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Effects of Representational Similarity on Deindividuation and Conformity to Group Norms in Computer-Mediated Communication
Unformatted Document Text:  8 science students) at two different tables as opposed to interspersing them around a single table (Reicher, 1987). The findings confirmed that when a shared social identity was made salient, anonymous groups were more likely to show norm-based group behaviors compared to the groups where personal identity was emphasized. In the present study, the group membership of interaction partners was manipulated to investigate the interplay between deindividuation and the salience of group identity. More specifically, the inter-group context, which has been shown to enhance the salience of group identity (Tajfel, 1978; Tajfel & Turner, 1986), was created by telling the participants that they would interact with two students from other universities in an on-line discussion. To further heighten the sensitivity to university affiliation as a group-defining cue, the discussion partners were consistently referred to as University 1 and University 2. On the other hand, the interpersonal condition believed that they would have an on-line discussion with their schoolmates, who were simply addressed as Participant 1 and Participant 2. Considering that undergraduate participants, unless instructed otherwise, normally assume that other participants are their schoolmates who volunteered for course credit, the mention of discussion partners’ school affiliation was not expected to particularly highlight their shared group membership. Although intra-group participants were not expected to show strong in-group favoritism given the “interpersonal” frame of the setting, it was predicted that people would find disagreement with out-group interactants less disconcerting and thus less likely modify their opinions deviant from others’ (Abrams et al., 1990; Hogg & Turner, 1987). H4: Individuals interacting with different-university students will show less conformity to the group norm than will those interacting with their schoolmates. Unlike previous studies in which a group identity was externally designated (e.g., Group A vs. Group B), participants were not encouraged to perceive their discussants as “group members”, nor the on-line discussion as a “group activity.” Even in the inter-group condition, the participants were induced to perceive themselves and others as representatives of their schools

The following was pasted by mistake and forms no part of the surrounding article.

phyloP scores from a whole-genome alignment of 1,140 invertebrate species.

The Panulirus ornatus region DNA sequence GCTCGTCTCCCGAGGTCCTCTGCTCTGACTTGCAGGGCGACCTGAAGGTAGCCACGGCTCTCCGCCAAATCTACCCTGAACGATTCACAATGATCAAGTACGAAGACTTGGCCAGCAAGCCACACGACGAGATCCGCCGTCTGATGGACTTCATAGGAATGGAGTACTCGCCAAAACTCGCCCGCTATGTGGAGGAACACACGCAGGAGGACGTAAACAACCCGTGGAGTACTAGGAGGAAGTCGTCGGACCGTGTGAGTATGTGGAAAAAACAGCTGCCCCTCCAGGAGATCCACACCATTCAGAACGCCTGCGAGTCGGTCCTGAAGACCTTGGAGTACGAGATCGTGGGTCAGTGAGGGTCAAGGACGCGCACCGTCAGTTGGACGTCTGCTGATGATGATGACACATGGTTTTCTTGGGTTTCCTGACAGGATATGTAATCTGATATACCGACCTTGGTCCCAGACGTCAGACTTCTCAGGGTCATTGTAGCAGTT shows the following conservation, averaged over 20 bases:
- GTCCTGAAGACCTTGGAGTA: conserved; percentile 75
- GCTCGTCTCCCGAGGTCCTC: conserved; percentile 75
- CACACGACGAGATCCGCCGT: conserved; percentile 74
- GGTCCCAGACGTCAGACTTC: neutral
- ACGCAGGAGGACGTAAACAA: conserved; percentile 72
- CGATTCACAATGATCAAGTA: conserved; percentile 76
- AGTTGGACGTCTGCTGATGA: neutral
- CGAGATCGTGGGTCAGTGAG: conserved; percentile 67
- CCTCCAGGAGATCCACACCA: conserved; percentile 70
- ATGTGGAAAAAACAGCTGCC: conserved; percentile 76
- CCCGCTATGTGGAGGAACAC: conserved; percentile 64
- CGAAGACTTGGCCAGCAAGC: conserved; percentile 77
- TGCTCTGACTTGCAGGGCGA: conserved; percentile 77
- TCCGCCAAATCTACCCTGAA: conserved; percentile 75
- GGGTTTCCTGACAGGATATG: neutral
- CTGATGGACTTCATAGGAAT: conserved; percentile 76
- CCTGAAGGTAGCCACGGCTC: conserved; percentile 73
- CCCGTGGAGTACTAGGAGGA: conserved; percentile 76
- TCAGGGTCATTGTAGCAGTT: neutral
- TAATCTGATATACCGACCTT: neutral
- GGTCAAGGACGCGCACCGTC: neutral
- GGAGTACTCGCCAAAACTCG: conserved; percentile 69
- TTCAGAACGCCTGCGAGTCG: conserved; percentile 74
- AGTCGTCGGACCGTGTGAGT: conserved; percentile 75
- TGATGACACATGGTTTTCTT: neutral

Authors: Lee, Eun-Ju.
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8
science students) at two different tables as opposed to interspersing them around a single table
(Reicher, 1987). The findings confirmed that when a shared social identity was made salient,
anonymous groups were more likely to show norm-based group behaviors compared to the
groups where personal identity was emphasized.
In the present study, the group membership of interaction partners was manipulated to
investigate the interplay between deindividuation and the salience of group identity. More
specifically, the inter-group context, which has been shown to enhance the salience of group
identity (Tajfel, 1978; Tajfel & Turner, 1986), was created by telling the participants that they
would interact with two students from other universities in an on-line discussion. To further
heighten the sensitivity to university affiliation as a group-defining cue, the discussion partners
were consistently referred to as University 1 and University 2. On the other hand, the
interpersonal condition believed that they would have an on-line discussion with their
schoolmates, who were simply addressed as Participant 1 and Participant 2. Considering that
undergraduate participants, unless instructed otherwise, normally assume that other participants
are their schoolmates who volunteered for course credit, the mention of discussion partners’
school affiliation was not expected to particularly highlight their shared group membership.
Although intra-group participants were not expected to show strong in-group favoritism given the
“interpersonal” frame of the setting, it was predicted that people would find disagreement with
out-group interactants less disconcerting and thus less likely modify their opinions deviant from
others’ (Abrams et al., 1990; Hogg & Turner, 1987).
H4: Individuals interacting with different-university students will show less conformity to
the group norm than will those interacting with their schoolmates.
Unlike previous studies in which a group identity was externally designated (e.g., Group
A vs. Group B), participants were not encouraged to perceive their discussants as “group
members”, nor the on-line discussion as a “group activity.” Even in the inter-group condition, the
participants were induced to perceive themselves and others as representatives of their schools


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